If this House sees fit to change the reporting requirements of the Auditor General it should take the opportunity to examine whether such a change would affect the resources necessary to carry out this modified mandate.
I do not think there is anybody in this House who would wish to increase the costs of the Auditor General's office. However perhaps changing the reporting mandate as proposed could actually reduce the budget of the Auditor General's office.
At present over half the staff of the Auditor General is in the senior management category, a significantly greater proportion than in the rest of the public service. Part of the reason for this is having to staff up to meet the one annual deadline for all chapters of the report simultaneously. If the Auditor General were to go ahead with a format of periodic rather than annual reporting, would this enable him somehow to streamline his operations?
Finally there is the issue of who audits the Auditor General. I know the Auditor General is concerned with retaining his independence. At the same time like any other public institution, he knows he must be accountable for the resources he consumes and the quality of his work. At present there is no mechanism by which the Auditor General is made to account in a detailed way for his operations.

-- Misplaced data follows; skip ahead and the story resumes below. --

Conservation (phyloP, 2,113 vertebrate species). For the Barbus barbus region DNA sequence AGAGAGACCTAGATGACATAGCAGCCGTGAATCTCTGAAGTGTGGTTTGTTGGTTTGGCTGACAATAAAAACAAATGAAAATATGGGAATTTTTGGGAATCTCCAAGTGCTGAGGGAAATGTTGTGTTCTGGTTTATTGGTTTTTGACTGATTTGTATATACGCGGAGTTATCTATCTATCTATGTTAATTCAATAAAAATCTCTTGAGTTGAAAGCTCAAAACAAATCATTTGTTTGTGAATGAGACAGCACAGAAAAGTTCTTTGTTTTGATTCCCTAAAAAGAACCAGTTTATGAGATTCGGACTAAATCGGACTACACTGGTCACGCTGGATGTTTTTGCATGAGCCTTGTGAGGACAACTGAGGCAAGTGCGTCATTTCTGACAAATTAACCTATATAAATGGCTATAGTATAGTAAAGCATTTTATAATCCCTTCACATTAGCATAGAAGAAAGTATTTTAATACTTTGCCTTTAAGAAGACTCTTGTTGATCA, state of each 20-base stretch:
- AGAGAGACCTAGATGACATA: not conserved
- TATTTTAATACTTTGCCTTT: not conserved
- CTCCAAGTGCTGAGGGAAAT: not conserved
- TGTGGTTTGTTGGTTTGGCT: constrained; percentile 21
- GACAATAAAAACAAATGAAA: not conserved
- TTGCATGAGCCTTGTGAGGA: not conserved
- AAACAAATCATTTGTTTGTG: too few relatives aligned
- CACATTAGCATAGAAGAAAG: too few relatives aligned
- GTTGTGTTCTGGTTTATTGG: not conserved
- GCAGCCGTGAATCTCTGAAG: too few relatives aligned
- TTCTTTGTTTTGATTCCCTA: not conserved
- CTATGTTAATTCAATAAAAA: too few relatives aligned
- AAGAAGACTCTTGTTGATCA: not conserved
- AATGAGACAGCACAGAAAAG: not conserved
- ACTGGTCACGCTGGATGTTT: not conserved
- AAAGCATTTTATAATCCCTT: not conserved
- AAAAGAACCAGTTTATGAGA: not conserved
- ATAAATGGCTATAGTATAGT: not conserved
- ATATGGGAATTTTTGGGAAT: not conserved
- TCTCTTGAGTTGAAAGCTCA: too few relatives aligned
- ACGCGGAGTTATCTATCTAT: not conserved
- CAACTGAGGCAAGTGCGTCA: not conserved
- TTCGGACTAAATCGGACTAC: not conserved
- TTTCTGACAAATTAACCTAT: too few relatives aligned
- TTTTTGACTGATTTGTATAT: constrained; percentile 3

As you can see, Mr. Speaker, there are quite a number of issues waiting to be tackled if we are looking at the mandate of the Office of the Auditor General.
It is in the best interests of this House and of the Canadian taxpayers to make sure the mandate and resources of the Auditor General are right for the job which we want him to carry out. In my opinion these issues are interrelated. I would prefer that this House deal with all of these issues as a package and not on a one by one basis.
In conclusion I agree with the hon. member for Ottawa-Vanier that it is time to review how the Auditor General reports to this House. However we should look at all related issues and not just the frequency of reporting to make sure the Canadian taxpayer gets the most out of the work of the Office of the Auditor General at the lowest cost.
Thanks to the member for Ottawa-Vanier for making this debate relevant to this House and bringing it forward so we can all do a better job for the taxpayers of this great nation.